KIA Sportage

The UK and South Korea are on the brink of formalising a free trade agreement (FTA) following the conclusion of discussions and the signing this week of a joint statement by the two countries.

International trade secretary, Dr Liam Fox, and Korean minister of trade, Yoo Myung-Hee, signed a statement in Seoul on Monday (June 10) to establish an FTA guaranteeing that businesses in the two countries can continue to trade on preferential terms. The Department for International Trade said that around 99% of British exports to Korea were eligible to be exported tariff free. It added the agreement would strengthen further the trading relationship between the UK and Korea, which was worth £14.6 billion last year and had increased by an average of 12% per year since the EU-Korea free trade agreement was signed in 2011.

The prospect of continued trade between the UK and South Korea, outside of the existing EU-Korea agreement, is being welcomed by the automotive industry in the UK. Sales of British cars in South Korea last year increased by a third, worth £943m according to the UK’s Department for International Trade, with Mini and Land Rover proving most popular. Korea is now Britain’s third largest Asian car export market after China and Japan. In the other direction the UK is the biggest EU market for Korean car brands, led by Hyundai, Kia and Ssanyong.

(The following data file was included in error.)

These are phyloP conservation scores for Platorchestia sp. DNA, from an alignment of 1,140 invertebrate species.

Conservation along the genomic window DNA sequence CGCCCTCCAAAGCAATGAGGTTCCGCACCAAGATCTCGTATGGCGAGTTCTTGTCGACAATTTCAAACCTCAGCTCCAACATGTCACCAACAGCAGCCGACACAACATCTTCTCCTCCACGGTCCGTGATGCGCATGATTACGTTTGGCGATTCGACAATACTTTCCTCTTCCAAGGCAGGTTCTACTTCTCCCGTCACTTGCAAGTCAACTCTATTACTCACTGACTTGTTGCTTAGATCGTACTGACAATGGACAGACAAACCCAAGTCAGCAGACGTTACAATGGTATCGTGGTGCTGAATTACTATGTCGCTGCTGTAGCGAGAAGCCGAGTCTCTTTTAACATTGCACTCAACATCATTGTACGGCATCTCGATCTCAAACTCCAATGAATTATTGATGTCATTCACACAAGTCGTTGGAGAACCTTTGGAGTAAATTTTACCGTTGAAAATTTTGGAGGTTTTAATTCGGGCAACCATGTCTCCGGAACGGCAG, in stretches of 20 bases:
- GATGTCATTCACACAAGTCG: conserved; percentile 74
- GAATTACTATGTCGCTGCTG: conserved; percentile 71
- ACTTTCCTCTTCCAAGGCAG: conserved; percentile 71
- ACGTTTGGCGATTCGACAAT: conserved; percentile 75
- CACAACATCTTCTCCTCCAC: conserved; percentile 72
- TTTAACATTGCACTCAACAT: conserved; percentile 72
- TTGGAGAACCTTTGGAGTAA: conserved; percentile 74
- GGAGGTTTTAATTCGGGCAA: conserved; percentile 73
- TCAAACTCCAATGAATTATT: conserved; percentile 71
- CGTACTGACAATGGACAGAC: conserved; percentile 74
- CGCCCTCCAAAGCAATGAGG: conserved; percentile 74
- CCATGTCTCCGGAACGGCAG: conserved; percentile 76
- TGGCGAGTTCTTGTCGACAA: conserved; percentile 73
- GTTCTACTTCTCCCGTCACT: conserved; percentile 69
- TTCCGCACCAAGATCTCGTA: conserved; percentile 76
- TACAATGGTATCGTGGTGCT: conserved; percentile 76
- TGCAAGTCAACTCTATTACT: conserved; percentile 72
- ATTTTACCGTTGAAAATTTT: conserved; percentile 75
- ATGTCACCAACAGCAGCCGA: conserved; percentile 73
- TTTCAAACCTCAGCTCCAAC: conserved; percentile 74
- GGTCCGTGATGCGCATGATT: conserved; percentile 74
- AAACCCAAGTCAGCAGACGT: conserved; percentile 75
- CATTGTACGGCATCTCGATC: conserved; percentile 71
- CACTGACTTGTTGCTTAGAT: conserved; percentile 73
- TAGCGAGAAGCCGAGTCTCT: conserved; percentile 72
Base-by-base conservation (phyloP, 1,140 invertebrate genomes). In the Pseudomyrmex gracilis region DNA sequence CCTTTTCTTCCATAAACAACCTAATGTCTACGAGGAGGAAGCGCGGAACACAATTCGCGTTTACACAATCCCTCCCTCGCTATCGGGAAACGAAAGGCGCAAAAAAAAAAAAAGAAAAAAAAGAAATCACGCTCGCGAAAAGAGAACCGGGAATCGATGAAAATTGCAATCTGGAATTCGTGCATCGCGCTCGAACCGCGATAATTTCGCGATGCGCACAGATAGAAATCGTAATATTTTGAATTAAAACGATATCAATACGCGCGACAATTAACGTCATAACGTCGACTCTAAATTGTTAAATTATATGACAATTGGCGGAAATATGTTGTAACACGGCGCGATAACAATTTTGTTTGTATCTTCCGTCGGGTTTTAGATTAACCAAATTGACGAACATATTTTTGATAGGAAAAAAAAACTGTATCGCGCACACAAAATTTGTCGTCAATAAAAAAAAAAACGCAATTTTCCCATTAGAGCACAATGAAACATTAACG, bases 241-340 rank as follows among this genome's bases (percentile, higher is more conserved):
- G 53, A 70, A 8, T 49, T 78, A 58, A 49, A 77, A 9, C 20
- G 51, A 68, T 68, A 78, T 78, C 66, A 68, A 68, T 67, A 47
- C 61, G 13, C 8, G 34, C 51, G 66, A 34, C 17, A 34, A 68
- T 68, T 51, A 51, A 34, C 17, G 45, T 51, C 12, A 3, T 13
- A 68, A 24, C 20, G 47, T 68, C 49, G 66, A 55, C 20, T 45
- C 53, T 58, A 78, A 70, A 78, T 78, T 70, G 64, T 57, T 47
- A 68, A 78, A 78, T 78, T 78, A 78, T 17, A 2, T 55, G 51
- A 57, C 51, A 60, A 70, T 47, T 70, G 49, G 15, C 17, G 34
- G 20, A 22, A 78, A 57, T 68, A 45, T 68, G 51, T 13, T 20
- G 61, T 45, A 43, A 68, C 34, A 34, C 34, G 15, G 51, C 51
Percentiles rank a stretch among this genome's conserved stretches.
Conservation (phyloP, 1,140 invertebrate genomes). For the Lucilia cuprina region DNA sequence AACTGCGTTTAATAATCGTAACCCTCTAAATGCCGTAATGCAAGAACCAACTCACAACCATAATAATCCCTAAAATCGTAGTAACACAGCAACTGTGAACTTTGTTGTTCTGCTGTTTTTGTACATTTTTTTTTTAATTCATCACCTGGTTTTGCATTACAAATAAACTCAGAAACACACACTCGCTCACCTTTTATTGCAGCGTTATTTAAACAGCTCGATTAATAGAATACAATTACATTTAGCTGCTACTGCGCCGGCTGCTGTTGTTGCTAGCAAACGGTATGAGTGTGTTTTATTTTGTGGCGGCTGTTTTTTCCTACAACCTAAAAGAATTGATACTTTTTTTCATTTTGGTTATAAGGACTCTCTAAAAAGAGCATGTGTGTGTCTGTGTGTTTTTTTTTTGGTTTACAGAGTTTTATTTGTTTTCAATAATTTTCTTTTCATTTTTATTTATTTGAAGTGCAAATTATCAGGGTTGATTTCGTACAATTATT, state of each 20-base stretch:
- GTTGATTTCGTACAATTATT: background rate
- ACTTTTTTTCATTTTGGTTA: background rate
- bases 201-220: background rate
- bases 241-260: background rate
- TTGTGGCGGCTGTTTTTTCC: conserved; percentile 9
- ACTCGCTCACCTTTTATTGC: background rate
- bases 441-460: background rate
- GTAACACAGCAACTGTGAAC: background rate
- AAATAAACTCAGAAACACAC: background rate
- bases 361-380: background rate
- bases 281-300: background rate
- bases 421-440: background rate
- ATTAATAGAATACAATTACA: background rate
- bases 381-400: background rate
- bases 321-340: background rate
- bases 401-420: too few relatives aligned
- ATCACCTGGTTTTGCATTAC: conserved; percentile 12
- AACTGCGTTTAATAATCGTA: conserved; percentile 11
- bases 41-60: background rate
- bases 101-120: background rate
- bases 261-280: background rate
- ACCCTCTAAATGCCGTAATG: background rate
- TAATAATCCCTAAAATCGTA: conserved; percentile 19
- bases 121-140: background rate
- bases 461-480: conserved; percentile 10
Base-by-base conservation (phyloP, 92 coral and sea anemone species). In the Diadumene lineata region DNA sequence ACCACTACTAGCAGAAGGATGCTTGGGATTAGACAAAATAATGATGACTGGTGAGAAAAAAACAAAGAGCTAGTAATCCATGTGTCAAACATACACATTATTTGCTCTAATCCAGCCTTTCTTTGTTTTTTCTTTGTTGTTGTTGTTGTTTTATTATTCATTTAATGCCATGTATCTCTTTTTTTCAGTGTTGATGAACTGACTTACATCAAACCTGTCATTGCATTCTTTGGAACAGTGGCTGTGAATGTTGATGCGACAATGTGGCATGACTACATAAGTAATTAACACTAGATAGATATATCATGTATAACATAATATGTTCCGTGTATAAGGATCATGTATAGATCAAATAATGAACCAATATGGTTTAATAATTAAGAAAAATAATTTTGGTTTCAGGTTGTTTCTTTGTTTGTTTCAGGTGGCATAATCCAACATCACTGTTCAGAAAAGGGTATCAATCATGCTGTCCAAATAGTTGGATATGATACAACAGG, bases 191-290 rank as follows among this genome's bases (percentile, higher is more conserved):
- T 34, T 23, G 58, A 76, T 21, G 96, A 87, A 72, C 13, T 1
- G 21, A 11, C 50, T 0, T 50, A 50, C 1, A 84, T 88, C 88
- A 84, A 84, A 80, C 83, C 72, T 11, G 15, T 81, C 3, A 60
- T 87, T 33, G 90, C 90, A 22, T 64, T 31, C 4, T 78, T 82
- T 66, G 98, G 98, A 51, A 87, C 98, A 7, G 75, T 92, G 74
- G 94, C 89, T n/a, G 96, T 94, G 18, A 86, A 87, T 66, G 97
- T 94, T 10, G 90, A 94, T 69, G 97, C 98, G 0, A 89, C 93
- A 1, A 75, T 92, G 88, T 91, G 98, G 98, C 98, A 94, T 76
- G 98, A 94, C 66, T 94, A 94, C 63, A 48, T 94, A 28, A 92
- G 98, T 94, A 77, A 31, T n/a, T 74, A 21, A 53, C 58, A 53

“As approximately half of the 96,000 cars we sold in the UK are manufactured in South Korea, including all of our hybrid and battery electric vehicles, this agreement is essential to maintain consistent supply for our 192 dealers and the thousands of customers who potentially faced price increases if tariffs were imposed,” said a spokesperson for Kia Motors UK. “We hope a similar arrangement will be concluded with the European Union as our factory in Slovakia provides the remainder of our UK sales. An agreement is also essential for the factory as the UK is its second biggest customer – larger than any other European Union member,” he told Automotive Logistics.

BMW Group also welcomed the news of the agreement and said it was a global advocate of free trade.

Speaking for the UK’s Society of Motor Manufacturers and Traders, chief executive, Mike Hawes said the agreement was welcome subject to the finer details of the deal.

“Britain is one of the most important global markets for Korean automotive manufacturers, and vice-versa, so this agreement in principle is welcome news,” he said. “However, the full benefits are yet to be revealed, including vital rules-of-origin provisions. While industry has always supported government ambitions to replicate EU trade agreements after Brexit, the only way to secure current preferential trade conditions with all of the 70+ countries is with a deal and transition period.”